- Hey, thanks for the feedback. You’ve given me lots to think about. Is it okay if we pick up this discussion after I’ve had time to think it all over?
- I’m finding myself feeling defensive about this feedback. Let’s take a break. I don’t want to waste your time until I can get myself back on track.
Common element of an unhealthy response:
- I was recently told that I use too many semi-colons. (First em dashes and now semi-colons! Sheesh.). An inappropriate response might involve a diabolical plan to criticize every single use of that person’s parentheses for the rest of his or her natural life. Or ellipses. Or italics. Or maybe his or her favorite color. Or pet names. Or haircuts. You get the drift. If you feel like going on the offensive, especially via a personal attack, back off. You’re in dangerous territory.
Instead, take that break. Walk your dog, take a shower, eat a snack, work on another writing project, play Angry Birds or crochet yourself a scarf. Whatever it takes to give yourself emotional space. Many times – more times that I can count – when I return to the feedback, it makes perfect sense and I can’t figure out what provoked the defensive response in the first place.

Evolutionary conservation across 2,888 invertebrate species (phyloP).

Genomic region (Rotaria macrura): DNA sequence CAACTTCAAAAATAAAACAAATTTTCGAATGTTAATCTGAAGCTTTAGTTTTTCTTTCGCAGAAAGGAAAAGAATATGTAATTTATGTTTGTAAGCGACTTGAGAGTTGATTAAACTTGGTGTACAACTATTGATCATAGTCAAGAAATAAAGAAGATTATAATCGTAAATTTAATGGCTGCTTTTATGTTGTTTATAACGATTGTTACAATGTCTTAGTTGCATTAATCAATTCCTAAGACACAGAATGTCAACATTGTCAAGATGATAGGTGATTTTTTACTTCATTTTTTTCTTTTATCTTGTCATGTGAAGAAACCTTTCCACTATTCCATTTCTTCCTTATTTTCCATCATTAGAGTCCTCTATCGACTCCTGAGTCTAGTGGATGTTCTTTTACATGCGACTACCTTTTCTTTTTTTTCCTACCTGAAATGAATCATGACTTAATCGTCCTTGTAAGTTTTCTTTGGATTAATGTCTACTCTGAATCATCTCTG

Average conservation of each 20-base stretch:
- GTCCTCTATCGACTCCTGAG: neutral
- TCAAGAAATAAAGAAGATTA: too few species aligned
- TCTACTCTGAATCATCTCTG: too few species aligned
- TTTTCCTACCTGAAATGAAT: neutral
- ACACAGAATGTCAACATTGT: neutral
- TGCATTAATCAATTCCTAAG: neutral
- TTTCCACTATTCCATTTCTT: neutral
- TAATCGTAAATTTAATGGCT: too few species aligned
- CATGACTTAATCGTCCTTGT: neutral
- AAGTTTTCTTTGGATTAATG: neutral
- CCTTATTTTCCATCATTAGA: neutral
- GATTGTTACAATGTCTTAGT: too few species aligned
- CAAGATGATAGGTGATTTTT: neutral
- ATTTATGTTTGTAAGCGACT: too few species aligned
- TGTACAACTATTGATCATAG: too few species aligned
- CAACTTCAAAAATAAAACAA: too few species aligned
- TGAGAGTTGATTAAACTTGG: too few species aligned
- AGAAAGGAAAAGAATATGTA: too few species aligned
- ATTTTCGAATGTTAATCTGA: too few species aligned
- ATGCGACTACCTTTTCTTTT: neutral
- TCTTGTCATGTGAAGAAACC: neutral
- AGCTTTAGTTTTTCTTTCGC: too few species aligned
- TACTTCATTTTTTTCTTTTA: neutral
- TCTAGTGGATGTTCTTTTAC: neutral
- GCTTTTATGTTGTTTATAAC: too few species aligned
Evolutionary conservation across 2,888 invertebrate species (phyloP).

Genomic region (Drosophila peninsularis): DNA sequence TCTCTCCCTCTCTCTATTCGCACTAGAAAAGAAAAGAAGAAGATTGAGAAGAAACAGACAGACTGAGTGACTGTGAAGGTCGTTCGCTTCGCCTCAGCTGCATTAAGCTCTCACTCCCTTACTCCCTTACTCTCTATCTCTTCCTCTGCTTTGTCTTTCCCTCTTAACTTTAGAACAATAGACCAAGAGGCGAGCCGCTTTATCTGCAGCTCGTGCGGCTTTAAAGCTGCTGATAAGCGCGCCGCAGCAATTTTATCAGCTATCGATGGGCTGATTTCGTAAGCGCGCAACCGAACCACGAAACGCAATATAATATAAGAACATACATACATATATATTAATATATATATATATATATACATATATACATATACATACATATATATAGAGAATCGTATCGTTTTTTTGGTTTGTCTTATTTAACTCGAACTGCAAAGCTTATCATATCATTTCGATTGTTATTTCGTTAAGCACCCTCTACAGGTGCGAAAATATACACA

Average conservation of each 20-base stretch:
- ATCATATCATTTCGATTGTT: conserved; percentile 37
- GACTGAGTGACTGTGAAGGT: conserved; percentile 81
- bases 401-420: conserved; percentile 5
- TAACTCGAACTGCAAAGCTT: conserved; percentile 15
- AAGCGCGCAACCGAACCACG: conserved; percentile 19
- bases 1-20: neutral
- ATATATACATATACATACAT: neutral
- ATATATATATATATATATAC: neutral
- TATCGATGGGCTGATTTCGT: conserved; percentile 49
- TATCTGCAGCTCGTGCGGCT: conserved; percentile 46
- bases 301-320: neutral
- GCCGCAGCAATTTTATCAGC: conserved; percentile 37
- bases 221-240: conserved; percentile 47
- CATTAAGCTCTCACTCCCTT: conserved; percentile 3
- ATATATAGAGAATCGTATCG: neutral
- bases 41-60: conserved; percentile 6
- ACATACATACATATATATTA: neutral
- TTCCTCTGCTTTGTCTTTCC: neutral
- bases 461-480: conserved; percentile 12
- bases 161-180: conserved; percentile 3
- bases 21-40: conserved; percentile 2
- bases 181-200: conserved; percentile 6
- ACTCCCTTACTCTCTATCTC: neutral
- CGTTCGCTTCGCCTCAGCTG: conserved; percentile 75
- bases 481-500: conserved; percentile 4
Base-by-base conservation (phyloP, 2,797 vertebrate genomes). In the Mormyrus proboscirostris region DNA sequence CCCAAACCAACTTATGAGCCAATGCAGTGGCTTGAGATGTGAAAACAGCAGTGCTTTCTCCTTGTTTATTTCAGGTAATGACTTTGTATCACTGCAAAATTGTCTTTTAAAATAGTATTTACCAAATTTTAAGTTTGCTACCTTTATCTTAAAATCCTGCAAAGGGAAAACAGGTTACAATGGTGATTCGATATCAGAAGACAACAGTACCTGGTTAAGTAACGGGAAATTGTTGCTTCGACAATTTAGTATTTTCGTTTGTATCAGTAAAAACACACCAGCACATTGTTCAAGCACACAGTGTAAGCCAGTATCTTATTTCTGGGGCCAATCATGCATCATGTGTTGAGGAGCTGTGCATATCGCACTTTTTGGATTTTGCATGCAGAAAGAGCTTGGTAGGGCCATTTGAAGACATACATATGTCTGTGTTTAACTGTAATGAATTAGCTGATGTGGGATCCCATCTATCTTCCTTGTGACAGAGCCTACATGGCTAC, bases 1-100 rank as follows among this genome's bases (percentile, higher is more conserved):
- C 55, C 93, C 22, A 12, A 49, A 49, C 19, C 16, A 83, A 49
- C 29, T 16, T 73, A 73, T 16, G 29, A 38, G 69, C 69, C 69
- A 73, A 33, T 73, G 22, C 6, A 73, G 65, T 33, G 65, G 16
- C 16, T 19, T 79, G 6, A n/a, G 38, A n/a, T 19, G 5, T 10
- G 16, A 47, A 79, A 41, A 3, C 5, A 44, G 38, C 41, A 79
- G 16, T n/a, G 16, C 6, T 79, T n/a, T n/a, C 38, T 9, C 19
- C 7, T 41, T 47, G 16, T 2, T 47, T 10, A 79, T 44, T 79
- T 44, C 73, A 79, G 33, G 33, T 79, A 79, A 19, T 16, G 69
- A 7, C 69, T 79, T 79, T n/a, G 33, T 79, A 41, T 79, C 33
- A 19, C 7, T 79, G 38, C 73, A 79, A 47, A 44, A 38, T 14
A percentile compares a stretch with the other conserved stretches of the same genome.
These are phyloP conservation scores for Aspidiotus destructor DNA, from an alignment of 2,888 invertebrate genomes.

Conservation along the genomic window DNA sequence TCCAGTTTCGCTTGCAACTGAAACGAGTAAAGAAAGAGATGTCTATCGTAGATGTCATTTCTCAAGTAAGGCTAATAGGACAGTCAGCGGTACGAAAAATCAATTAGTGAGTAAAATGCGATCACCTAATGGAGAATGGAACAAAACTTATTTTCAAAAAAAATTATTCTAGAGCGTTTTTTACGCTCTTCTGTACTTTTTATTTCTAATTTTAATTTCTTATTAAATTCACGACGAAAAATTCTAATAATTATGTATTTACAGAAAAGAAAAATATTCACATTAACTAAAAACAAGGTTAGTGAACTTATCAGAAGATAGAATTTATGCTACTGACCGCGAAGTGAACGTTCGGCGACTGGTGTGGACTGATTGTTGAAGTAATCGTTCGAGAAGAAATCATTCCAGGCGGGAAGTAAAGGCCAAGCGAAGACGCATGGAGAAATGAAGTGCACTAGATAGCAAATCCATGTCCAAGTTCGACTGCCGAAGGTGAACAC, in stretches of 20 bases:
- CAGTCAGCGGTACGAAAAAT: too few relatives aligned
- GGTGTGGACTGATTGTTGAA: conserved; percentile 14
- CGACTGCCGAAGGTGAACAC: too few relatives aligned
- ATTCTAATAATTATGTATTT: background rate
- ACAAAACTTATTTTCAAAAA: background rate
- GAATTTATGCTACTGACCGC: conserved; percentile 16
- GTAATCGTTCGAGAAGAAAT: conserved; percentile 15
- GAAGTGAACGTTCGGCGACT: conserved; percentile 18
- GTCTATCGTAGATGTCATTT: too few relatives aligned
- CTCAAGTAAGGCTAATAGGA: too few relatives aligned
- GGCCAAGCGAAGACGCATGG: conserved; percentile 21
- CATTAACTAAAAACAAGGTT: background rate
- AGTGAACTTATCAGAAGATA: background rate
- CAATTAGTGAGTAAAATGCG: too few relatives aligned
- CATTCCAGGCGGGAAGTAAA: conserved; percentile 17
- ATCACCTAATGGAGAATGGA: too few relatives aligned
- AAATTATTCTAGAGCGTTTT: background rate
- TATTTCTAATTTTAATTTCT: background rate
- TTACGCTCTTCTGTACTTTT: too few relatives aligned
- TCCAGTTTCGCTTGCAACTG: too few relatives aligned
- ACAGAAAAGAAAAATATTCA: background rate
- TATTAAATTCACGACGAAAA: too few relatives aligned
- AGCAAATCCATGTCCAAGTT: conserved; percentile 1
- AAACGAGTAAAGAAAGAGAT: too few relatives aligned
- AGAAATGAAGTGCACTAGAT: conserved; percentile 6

Other times, the feedback still doesn’t feel entirely right, but I can identify the areas where the challenges lie and I can ask my critique partner for more clarity. Usually, that resolves the issue – and, if doesn’t, maybe another break is needed if deadlines allow.
And, what should you do if a critique seems unnecessarily harsh? If it’s a response from a newer critique partner, it may be a red flag. If it’s from someone who normally doesn’t respond that way – and if you’ve given yourself time to deal with feelings of defensiveness – then you may need to say something like, “Hey, when you said ABCD, it felt pretty harsh to me. Can we talk about that?”
Sometimes, of course, you may not be able to self-identify feelings of defensiveness. Here, once again, choosing the right person to offer feedback and developing a good working relationship with him or her is the ticket to success. You want to create an atmosphere in which he or she can tell you that signs of defensiveness are in the air so that the two of you can handle the situation professionally.
Accepting or declining recommendations
Ultimately, you can typically choose to accept or decline feedback given, unless a job hierarchy dictates otherwise. If you have truly dealt with feelings of defensiveness and have genuinely listened to and considered feedback, then the final decision about what to accept is generally pretty easy. You’ve already done the hard work, the heavy lifting.
It’s also important to become an effective critique partner, so you can return the favor. But, that’s next week’s post!